Quality is the extent to which a product fulfills the requirements set for it.
‘Functional’ refers to the function or functions performed by something, in this
case a building.
Thus, the functional quality of a building means its ability to fulfill the functions envisaged for it. Van Dale’s Dutch dictionary defines functional[related to the English ‘functional’] as ‘suitable for its purpose’ and mentions functional design as an example. Here the term is mainly used in connection with making possible and providing spatial support for the use envisaged.
Webster’s Dictionary provides a similar definition, defining functional as‘. . . connected with, used to contribute to the development or maintenance of a larger whole, designed or developed chiefly from the point of view of use’.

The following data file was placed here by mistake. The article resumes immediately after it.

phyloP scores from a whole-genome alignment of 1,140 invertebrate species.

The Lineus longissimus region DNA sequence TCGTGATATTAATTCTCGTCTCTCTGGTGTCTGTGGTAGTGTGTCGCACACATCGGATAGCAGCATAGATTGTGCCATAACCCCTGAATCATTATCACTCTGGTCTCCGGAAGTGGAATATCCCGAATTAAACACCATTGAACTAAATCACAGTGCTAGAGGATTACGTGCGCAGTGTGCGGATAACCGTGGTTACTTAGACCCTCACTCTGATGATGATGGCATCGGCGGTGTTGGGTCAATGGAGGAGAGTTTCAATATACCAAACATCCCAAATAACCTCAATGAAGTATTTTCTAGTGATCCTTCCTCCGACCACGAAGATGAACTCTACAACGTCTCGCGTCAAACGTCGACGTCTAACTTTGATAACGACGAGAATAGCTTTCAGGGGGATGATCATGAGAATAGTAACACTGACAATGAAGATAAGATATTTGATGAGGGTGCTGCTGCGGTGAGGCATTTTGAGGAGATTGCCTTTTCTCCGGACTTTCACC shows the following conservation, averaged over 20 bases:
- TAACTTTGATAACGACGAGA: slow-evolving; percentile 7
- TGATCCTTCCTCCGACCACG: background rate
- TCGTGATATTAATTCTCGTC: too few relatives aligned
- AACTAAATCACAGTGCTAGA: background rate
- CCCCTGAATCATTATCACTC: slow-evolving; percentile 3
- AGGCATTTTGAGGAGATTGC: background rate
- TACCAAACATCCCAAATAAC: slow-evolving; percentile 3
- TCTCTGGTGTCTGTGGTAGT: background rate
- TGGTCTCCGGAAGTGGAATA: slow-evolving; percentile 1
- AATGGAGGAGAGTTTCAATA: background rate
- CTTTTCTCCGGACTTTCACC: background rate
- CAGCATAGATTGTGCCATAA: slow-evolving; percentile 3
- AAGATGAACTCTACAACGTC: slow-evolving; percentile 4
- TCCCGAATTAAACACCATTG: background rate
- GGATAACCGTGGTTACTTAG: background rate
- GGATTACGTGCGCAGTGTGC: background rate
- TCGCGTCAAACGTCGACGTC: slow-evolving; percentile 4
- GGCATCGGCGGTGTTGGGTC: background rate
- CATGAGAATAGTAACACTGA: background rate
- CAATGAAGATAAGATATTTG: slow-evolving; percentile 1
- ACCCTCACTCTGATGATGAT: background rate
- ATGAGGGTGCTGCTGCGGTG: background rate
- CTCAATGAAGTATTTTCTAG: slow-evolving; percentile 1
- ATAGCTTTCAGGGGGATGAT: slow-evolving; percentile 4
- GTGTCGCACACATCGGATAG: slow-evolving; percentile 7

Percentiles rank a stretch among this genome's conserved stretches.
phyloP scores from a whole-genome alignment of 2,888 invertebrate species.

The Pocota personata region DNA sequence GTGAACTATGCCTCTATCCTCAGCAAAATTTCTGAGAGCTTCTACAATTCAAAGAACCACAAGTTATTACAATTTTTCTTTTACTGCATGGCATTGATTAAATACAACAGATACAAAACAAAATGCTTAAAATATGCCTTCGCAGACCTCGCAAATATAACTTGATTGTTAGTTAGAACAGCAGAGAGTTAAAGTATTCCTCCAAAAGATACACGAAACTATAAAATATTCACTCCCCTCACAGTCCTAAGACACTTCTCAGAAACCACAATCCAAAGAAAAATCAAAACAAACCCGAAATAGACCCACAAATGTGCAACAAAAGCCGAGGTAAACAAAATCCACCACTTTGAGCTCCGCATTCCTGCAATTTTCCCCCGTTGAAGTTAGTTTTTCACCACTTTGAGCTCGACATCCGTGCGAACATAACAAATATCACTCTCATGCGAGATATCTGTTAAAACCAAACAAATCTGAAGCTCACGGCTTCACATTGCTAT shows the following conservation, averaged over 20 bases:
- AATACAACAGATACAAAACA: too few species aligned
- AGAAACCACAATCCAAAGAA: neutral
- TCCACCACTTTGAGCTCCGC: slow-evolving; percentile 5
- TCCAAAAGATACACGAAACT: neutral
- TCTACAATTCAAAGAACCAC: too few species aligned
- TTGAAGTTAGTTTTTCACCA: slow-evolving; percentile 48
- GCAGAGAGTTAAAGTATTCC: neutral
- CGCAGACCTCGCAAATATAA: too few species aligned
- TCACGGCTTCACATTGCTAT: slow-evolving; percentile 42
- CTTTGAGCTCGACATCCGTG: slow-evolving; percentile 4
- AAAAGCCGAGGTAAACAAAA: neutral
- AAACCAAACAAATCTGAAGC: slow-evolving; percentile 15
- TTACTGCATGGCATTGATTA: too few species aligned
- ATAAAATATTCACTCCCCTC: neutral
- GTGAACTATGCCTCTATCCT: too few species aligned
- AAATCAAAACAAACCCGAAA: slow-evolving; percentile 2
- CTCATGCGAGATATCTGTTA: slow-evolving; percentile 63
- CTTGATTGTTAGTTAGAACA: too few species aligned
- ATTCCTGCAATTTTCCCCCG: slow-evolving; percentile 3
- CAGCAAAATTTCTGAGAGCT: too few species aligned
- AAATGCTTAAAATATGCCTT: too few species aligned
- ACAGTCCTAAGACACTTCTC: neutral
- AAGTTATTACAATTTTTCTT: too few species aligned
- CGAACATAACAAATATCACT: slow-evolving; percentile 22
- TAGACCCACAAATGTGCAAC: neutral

Thus, functional quality can be defined as the extent to which the building and the constructional means applied make possible and provide a proper level of support for the utility function or the activities envisaged.
The e functionality of a building does, however, also depend on the extent to which its spatial and physical qualities support the other three functions listed by Hillier and Leaman – the climatologic function, the cultural function and the economic function. A climatologically unsatisfactory building is not user-friendly.
A high cultural value can increase a building’s utility value. A building is only functional when resources (ground, construction and materials) are used efficiently and the building is arranged effectively and efficiently. In a wider sense, therefore, the functional quality of a building can be defined as the extent to which it provides a proper level of support to the desired activities, creates a pleasing interior climate, has a positive symbolic or cultural meaning and contributes to a favorable economic return and an optimum price–performance ratio.